Direct Depression

A couple years ago, when I was feeling really depressed (and had no health insurance), I found this Craigslist ad that claimed to provide free therapy to depressed people. I called the number and took the short phone interview.


Question (Q): “Do you find it hard to get out of bed?”

Answer (A): “Of course.”

Q: “Do you often feel hopeless?”

A: “Sure.”

Q: “Do you have thoughts of suicide?”

A: “As much as everyone else.”

Once the interview was complete, the woman told me, “I’m sorry, but your score isn’t high enough for us to continue.”

“So what does that mean?” I asked.

“You’re not depressed enough,” she replied. “Therefore we cannot offer you services at this time.”


After she hung up, I sat on my couch in a semi-state of shock and thought about her “not depressed enough” diagnosis. I questioned whether or not I was in fact that depressed and if my sad, tired, and unenthusiastic feelings held less weight than I imagined. But then again, I did search Craigslist for free therapy services and call a random number seeking help, so in that case, the weight was probably as crushing as I thought.


The confusion between my own feelings on my current state of mind and that of what the woman who conducted the interview believed possibly resulted from my direct answers. I am not a person who elaborates much in regular life. I am fairly direct with people as I live by the philosophy that the majority of people don’t care about what I have to say, and therefore, my duty as a thoughtful human being is to get my message across as quickly as possible for the last thing I want to do is waste somebody’s time.


Side note: I wasn’t always so concerned about killing/wasting people’s time, but sometime in my early 20’s, I noticed more and more people taking ownership over their time by announcing to their friends and family (or whoever will listen) whenever they felt their time was “stolen” from them and how they “will never” get that “time back” as if their life is so important and wasting two hours watching a bad movie or a few minutes reading a mediocre article was so detrimental to their existence.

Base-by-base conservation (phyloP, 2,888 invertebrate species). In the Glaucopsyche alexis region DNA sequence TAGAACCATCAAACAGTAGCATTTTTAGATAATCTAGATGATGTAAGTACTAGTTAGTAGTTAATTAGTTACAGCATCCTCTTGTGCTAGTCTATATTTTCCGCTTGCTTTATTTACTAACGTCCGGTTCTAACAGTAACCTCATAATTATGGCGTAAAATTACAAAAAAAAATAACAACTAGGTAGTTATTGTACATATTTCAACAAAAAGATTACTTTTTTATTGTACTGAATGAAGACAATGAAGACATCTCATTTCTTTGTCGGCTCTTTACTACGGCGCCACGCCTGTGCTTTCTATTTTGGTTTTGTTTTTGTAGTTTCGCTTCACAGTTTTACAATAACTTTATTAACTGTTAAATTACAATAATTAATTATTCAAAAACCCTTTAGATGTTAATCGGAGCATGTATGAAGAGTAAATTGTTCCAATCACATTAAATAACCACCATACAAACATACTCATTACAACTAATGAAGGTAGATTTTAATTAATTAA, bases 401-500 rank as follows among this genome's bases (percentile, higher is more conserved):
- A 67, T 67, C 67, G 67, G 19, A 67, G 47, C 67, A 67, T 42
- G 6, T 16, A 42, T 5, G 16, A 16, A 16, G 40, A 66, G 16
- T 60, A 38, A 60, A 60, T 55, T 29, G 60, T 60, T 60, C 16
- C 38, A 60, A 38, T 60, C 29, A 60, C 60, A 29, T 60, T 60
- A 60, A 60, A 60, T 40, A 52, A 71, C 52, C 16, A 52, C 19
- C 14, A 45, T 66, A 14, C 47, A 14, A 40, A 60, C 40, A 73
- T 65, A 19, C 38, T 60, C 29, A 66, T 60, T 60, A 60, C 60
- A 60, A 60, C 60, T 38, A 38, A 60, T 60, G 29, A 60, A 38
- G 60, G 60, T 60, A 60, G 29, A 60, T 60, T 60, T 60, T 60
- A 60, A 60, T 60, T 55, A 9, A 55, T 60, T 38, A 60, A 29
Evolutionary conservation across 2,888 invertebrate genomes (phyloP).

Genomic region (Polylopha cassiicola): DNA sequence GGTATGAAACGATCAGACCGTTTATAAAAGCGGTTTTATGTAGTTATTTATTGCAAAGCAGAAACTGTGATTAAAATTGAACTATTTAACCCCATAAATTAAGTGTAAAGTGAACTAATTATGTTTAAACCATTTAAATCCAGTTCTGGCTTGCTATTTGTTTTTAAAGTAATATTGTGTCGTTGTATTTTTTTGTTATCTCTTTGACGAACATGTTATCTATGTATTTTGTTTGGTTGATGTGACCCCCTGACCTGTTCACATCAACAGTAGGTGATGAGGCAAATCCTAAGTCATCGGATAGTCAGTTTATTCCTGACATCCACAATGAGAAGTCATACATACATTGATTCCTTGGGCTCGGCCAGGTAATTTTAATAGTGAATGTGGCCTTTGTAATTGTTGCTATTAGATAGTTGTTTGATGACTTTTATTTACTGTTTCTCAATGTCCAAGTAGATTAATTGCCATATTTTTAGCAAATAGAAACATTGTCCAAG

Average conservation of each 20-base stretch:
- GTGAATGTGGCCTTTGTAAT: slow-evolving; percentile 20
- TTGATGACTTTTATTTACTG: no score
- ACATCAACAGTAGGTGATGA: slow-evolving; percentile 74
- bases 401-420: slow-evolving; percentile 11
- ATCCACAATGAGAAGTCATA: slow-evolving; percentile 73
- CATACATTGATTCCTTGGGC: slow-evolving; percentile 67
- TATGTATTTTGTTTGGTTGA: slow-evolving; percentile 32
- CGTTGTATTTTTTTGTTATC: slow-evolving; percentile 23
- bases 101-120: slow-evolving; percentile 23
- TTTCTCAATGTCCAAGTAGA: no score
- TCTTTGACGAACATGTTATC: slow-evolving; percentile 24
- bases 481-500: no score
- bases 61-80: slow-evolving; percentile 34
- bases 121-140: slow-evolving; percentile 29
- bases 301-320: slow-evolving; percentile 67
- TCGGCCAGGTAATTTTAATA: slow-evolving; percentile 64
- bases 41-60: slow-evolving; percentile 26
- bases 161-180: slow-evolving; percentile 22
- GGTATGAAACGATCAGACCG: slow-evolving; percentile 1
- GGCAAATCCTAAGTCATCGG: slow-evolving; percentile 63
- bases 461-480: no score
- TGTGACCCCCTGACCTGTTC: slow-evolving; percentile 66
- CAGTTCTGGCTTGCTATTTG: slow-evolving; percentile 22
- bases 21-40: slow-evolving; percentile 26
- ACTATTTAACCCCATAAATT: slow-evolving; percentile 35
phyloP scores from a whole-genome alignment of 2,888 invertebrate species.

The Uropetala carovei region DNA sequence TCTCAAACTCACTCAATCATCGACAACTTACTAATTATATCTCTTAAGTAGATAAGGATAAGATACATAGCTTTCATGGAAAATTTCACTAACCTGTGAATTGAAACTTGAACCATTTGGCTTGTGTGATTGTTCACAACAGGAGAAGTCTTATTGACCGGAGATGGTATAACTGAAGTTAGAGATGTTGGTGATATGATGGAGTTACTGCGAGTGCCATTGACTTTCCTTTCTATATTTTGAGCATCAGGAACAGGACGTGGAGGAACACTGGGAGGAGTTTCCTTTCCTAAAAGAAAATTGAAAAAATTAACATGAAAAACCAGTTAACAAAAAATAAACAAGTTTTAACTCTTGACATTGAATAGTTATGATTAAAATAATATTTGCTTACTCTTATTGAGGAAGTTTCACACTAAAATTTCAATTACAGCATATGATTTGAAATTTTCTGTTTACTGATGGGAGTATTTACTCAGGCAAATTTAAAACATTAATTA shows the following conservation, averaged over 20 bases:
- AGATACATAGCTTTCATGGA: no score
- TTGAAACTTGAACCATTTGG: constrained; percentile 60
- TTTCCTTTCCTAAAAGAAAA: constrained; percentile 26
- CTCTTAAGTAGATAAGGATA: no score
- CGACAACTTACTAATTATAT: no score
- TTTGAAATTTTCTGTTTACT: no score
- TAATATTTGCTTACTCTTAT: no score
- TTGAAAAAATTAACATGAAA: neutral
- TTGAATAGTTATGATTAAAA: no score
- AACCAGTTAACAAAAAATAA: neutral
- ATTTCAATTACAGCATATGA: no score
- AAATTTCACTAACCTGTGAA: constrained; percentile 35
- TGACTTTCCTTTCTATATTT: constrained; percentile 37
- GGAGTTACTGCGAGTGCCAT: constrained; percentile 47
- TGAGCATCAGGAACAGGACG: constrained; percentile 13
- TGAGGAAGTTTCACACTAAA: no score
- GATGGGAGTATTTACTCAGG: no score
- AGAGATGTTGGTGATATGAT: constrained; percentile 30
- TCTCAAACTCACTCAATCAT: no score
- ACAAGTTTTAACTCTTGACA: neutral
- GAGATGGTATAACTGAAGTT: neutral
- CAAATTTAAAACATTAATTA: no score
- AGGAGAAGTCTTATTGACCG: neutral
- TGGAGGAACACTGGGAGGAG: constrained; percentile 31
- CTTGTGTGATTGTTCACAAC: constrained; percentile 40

At this point, I would like to go back to the depression interview and imagine what would have happened if I elaborated a bit more on my answers.

Q: “Do you find it hard to get out of bed?”

A: “Yes, sometimes I want to sleep all day because the thought of getting out of bed is so painful that it sort of paralyzes me, but I do get up because everyone else has to get up as I realize that I do not have any special stay in bed all day privileges and that we belong to a system that unfortunately requires my minimal contribution, so if I did stay in bed all day, I would feel like I wasn’t pulling my weight, which would make me even more depressed.”

Q: “Do you often feel hopeless?”

A: “Well, when I watch the news or hear about whatever murder, war, tragedy, etc. is going on, I am hit with such an absurd idea of life that the only rationalization I can come up with is we all climb the nearest cliff and jump off.”

Q: “Do you have thoughts of suicide?”

A: “Never seriously acted on it but definitely think about it. Goes back to that horrible news stuff. Feelings of hopelessness. Sadness for things beyond my control. I think if you’ve never THOUGHT about suicide there’s something wrong with you. It would probably do everyone some good to ponder (NOT ACT ON) the idea of taking your life as it can possibly make people appreciate their own life a little more and reduce the amount of self-important assholes in the world.”


“So,” I would say. “How’d I do?”

“You’re definitely depressed,” I imagine the woman saying. “However, I’m afraid we still cannot offer you services at this time.”

“Why not?”

“You require a more specific type of treatment.”

“What kind of treatment?”

“You know…the type where strong bald men come to your home and take you away.”


Direct answers to the depression interview led to me losing out on free therapy. Elaborate answers led to me losing my freedom as I am now in a mental institution surrounded by a whole cast of characters with actual mental disorders. All I wanted was some free therapy! If I could retake the depression interview, I wouldn’t answer so directly or elaborately. I would answer in the politically correct bullshit middle, which is that safe zone that the majority of people love as it makes you appear normal, which is a word that I’ve been pondering lately considering the circumstances. At any rate, I would love to sit here and discuss my recent theories on normalcy; however, it’s pill time, and if you don’t participate in pill time, the staff gets very angry.


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